The Sabres featured four large but talented players on defense who played well in their own zone, checked hard and even helped on offense. Bill Hajt, Jim Schoenfeld, Jerry Korab and Jocelyn Guevremont all stood at least 6’2” tall and weighed over 200 pounds.
Sabres’ GM Punch Imlach’s plan for the game was simple — hit them hard, hit them often and outhustle them to the puck.
The crowd that night was simply electric. The atmosphere was as intense as the Cup Finals the season before. Korab remarked that, "We came out onto the ice, and it had to be several minutes until it quieted down. We were so excited we could almost feel the ice shake."
In the lockerroom before the game, Imlach told the team how much he wanted a victory over the Russians, and from the first drop of the puck the Sabres delivered. They put constant pressure on the puckhandler and then utilized the trap on defense. Anytime a Wings player tried to enter the Sabres’ zone, Schoenfeld, Guevremont and especially Korab would hit him.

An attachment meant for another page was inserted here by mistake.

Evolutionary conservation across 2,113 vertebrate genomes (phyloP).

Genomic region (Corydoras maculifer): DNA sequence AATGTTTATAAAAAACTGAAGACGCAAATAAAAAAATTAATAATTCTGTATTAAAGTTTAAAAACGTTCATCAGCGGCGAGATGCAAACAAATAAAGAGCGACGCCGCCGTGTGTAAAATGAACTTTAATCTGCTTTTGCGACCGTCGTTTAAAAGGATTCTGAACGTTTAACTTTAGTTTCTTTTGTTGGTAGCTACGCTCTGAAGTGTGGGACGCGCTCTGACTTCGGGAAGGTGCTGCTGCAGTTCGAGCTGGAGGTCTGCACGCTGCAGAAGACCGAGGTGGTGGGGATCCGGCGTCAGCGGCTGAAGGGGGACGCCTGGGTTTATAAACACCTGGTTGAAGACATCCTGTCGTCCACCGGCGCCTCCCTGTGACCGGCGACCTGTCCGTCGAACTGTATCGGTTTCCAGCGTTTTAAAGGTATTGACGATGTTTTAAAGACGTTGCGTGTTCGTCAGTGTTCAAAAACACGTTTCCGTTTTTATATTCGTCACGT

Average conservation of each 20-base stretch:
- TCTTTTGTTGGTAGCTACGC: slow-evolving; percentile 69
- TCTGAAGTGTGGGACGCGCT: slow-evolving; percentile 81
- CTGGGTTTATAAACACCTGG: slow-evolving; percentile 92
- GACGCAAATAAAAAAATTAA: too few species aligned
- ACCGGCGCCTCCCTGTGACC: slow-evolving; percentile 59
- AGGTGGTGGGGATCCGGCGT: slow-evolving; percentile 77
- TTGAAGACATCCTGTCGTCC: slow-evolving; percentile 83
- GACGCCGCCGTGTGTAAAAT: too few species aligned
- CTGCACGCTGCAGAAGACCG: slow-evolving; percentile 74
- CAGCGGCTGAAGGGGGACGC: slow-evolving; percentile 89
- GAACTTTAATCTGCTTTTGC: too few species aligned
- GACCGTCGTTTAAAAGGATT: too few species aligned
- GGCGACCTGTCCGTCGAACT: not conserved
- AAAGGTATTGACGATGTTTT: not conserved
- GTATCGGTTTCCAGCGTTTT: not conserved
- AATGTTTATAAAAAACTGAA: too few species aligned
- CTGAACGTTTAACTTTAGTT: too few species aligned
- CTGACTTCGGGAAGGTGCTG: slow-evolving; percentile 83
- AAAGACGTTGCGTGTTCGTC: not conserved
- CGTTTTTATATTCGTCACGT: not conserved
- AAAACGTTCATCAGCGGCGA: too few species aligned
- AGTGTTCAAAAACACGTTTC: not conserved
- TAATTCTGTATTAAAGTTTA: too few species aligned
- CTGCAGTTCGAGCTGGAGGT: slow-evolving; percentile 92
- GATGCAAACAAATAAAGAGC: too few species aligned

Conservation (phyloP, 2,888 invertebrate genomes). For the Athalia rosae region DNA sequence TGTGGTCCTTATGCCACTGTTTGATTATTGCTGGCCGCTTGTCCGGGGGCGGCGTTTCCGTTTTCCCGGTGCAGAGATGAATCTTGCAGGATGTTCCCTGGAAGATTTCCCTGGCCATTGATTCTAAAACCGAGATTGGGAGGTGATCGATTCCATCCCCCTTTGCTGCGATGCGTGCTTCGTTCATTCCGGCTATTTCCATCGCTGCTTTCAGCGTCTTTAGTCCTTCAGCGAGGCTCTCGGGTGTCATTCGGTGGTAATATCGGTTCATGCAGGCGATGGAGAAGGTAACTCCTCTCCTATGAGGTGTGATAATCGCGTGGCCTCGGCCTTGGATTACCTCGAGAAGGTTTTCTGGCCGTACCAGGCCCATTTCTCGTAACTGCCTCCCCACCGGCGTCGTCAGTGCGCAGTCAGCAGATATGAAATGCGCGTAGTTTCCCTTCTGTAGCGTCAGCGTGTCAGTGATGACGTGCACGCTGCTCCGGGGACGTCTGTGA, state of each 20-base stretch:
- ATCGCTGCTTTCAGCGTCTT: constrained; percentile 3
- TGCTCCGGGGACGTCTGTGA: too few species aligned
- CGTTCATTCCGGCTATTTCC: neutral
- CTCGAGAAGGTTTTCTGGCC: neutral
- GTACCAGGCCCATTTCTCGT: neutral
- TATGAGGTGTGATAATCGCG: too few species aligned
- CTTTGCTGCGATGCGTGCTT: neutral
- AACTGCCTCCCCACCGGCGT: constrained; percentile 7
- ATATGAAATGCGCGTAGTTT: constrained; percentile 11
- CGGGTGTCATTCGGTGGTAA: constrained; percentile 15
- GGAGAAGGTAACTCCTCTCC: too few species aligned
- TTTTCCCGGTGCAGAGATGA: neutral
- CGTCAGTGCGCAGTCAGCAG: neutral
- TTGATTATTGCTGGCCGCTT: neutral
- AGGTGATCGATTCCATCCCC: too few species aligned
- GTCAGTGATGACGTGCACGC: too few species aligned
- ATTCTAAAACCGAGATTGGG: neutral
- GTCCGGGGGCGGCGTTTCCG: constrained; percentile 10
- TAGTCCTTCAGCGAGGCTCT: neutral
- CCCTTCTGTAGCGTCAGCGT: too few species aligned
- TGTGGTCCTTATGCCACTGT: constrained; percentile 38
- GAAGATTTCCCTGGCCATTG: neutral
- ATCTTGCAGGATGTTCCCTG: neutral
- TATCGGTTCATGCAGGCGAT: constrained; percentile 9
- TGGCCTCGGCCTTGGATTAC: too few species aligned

In the Hockey Digest interview, Martin described Korab’s huge contribution to the Sabres that night. “The guy who really set the tone for the physical part of the game was Jerry Korab. He was a tough defenseman. They called him "Kong" because he was so big and strong. He was hitting everything in sight. He hit Alexander Yakushev, the Russians' main weapon, about six or seven times. I mean he hit him with some thundering checks. Clean, but hard.”
In the first period the Sabres scored two early goals. Guevremont put the Sabres on the board at 6:10 of the first. Gilbert Perreault converted a Korab pass at 7:10 to put the Sabres up 2-0. French Connection linemate Martin scored to put the Sabres up 3-0 before the Russians finally broke through. Martin and the Wings’ Kapustin exchanged goals late in the frame, giving the Sabres a commanding 4-2 lead after one.
The onslaught continued in the second period. Five different Sabres tallied, included Rene Robert, Peter McNab and Danny Gare. Current Sabres broadcaster Jim Lorentz and Korab chipped in power-play goals as the frazzled Soviets completely lost their composure and starting taking dumb penalties. The team finished the second with an insurmountable 9-4 lead.